For example, when angry one cannot sleep as good as when calm, and lack of sleep influences our health. Also, emotions induces physical tension
and the like that are only meant to stay in our body for a short duration.

But on the other hand it can also be healthy to let our emotions run it's course. In our culture we are always encouraged to suppress emotions for the sake of social interactions, a behaviour that induces a lot of subconscious stress. To actually face our emotions, to let them run and observe them, can be healing.

It can also be educational. During emotion our mind works different than during calm, it is very interesting to observe and analyse the changes.

And finally it can be a way to practice the Dhamma. Emotions such as anger are accompanied by an increased concentration. The focus is on whatever makes the emotion stay. This increased concentration can be used to enter one's mind deeply and observe those processes that we are usually not aware of because they are too fast.
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Re: anger: how to observe

Postby Phra Chuntawongso » Sun Oct 17, 2010 1:46 pm

Spiny O'Norman wrote:
Nanadhaja wrote:I think when we observe things like anger it is important to just see it for what it is.Firstly it is important to remember it is not MY anger.I do not own this anger.Just observe it in a nuetral fashion.The problem is we know that we really shouldn't get angry and so get angry about being angry :tantrum:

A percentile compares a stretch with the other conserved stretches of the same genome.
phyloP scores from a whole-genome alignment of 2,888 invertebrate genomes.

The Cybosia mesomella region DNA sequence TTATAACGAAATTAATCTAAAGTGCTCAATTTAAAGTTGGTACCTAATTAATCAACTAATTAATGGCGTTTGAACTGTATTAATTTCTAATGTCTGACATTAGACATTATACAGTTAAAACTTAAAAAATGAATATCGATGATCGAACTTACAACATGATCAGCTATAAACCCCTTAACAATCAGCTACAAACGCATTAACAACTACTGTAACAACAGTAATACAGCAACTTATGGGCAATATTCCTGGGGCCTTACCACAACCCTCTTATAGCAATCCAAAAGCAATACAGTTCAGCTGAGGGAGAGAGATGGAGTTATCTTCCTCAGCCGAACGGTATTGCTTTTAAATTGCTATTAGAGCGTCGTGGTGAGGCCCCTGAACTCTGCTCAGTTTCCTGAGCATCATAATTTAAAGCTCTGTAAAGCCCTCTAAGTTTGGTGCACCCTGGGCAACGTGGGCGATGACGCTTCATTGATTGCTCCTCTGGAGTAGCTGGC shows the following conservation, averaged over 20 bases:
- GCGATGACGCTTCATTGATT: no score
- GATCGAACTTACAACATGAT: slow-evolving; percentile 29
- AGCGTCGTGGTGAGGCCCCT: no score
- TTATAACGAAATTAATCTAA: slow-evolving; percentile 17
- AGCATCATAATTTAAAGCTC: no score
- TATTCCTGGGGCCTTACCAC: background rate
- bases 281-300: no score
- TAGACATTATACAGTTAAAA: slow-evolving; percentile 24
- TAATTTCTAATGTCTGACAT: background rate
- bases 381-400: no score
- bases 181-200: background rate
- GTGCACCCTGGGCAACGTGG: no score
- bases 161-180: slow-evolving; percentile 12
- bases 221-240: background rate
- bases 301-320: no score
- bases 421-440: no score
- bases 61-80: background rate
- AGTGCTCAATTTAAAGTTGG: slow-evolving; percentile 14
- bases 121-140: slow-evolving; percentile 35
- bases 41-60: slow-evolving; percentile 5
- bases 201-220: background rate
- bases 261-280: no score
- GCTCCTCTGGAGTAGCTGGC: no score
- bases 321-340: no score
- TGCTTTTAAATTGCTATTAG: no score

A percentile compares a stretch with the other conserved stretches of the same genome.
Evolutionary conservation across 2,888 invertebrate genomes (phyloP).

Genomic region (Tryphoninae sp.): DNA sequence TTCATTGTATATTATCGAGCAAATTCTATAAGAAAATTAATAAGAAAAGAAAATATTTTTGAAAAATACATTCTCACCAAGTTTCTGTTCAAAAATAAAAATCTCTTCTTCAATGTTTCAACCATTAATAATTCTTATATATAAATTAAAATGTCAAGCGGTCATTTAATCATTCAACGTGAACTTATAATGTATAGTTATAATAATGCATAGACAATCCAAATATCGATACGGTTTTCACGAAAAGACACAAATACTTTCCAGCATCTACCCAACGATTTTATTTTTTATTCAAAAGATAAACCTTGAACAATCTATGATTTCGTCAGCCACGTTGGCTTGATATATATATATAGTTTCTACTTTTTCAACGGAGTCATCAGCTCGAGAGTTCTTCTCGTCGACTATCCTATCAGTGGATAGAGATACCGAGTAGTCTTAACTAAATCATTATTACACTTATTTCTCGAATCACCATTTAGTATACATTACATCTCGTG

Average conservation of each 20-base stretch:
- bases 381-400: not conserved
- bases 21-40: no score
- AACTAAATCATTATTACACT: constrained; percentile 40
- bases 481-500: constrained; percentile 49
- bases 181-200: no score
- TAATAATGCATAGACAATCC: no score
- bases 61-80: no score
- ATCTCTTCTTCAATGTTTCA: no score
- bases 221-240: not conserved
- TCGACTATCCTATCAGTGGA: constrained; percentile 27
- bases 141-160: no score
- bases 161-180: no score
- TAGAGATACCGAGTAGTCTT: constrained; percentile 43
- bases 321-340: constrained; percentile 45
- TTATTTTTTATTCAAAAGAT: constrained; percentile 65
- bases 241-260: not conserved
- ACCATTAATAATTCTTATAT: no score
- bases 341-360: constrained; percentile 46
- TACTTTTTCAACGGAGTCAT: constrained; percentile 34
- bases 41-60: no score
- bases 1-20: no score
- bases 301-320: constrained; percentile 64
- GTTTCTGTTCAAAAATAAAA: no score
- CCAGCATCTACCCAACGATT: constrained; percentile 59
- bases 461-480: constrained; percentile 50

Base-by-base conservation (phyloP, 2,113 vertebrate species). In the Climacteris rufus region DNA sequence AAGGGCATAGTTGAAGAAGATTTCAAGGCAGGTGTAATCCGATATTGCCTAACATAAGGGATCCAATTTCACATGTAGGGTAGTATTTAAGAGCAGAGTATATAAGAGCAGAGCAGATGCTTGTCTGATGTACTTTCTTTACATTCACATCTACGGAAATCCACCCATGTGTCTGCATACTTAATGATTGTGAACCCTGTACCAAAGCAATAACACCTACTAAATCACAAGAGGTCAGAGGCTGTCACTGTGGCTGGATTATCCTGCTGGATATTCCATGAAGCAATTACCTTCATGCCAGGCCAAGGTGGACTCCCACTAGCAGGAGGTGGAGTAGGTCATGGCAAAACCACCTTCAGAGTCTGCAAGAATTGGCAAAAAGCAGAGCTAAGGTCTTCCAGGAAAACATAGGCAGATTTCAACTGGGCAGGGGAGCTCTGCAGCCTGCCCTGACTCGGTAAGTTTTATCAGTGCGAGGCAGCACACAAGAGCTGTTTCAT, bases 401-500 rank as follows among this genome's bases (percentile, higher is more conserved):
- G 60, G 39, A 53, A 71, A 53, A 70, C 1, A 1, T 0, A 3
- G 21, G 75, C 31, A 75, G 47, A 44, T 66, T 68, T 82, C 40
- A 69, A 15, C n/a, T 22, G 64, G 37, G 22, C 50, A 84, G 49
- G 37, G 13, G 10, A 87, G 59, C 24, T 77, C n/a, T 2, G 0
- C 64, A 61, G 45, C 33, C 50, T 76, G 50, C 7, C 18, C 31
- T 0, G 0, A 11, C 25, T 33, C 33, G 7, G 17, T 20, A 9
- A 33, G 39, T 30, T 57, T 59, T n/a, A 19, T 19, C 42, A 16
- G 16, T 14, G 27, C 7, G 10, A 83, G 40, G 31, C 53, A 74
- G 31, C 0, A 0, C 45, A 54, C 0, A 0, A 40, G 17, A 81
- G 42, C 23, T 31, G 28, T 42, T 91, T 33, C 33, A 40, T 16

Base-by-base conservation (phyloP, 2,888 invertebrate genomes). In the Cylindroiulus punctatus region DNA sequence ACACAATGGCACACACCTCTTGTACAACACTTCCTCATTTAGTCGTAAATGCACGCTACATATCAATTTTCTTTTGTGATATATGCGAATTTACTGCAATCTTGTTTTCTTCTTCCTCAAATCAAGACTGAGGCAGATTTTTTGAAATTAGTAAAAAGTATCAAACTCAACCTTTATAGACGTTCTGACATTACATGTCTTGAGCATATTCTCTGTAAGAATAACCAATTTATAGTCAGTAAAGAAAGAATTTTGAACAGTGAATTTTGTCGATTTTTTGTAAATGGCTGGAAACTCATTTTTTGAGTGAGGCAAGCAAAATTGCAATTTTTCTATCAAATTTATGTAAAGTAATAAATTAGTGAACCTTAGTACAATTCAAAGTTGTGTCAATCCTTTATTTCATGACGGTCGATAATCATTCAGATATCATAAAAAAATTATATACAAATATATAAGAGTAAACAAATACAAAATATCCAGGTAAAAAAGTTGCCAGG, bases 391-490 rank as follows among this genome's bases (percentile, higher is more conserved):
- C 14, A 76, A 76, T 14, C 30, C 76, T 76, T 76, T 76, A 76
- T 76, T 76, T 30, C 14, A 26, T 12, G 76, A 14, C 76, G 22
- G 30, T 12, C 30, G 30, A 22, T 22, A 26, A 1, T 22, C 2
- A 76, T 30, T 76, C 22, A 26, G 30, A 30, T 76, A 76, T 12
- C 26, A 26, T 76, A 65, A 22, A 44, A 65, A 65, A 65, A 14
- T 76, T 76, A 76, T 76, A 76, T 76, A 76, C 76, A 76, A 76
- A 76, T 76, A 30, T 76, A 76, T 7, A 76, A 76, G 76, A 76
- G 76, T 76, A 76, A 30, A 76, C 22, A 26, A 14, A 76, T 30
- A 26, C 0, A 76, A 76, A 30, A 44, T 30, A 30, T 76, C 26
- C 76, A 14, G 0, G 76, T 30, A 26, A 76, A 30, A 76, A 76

If we can see the arising of anger fast enough then we can prevent the anger from manifesting itself either verbally,physically or mentally.
When you observe anger arising just note(observe)here is anger and let it go.


I find that clear recognition has the effect of defusing emotions like anger, and like you said it's helpful to catch the arising at an early stage before it "takes over". I find it helpful to think "there's some anger" rather than "I am angry".

Spiny

Absolutely Spiny.I am angry gives us ownership of an emotion.This is why in vipassana(and I guess others)meditation we do not say I am angry,hot,sleepy etc.It is merely seeing-here is anger.Then you start to see the nature of anger.You see its rising and its ceasing.You can see the nature of this anger.Is it strong,small.
Then you can let it go.
I used to spend days being angry,not necessarily verbalising it to others about stuff that had either happened or I thought might happen.After a while it would go away and then insome cases I would be angry for being angry :tantrum:
Go figure huh. :jumping:
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Re: anger: how to observe

Postby Hoo » Sun Oct 17, 2010 2:53 pm

I used to spend days being angry,not necessarily verbalising it to others about stuff that had either happened or I thought might happen.After a while it would go away and then insome cases I would be angry for being angry
Go figure huh.


You know, it took me years to figure out why I did that. In my case, that past or future anger was a way to protect myself in the present! The short version of the story is that I had been hurt in the past. It was often enough that I wanted to defend myself. I'd chew on old stuff, pre-suffer future stuff, and the anger kept me vigilant - ready to do battle. It also gave out clear vibes to others to keep their distance.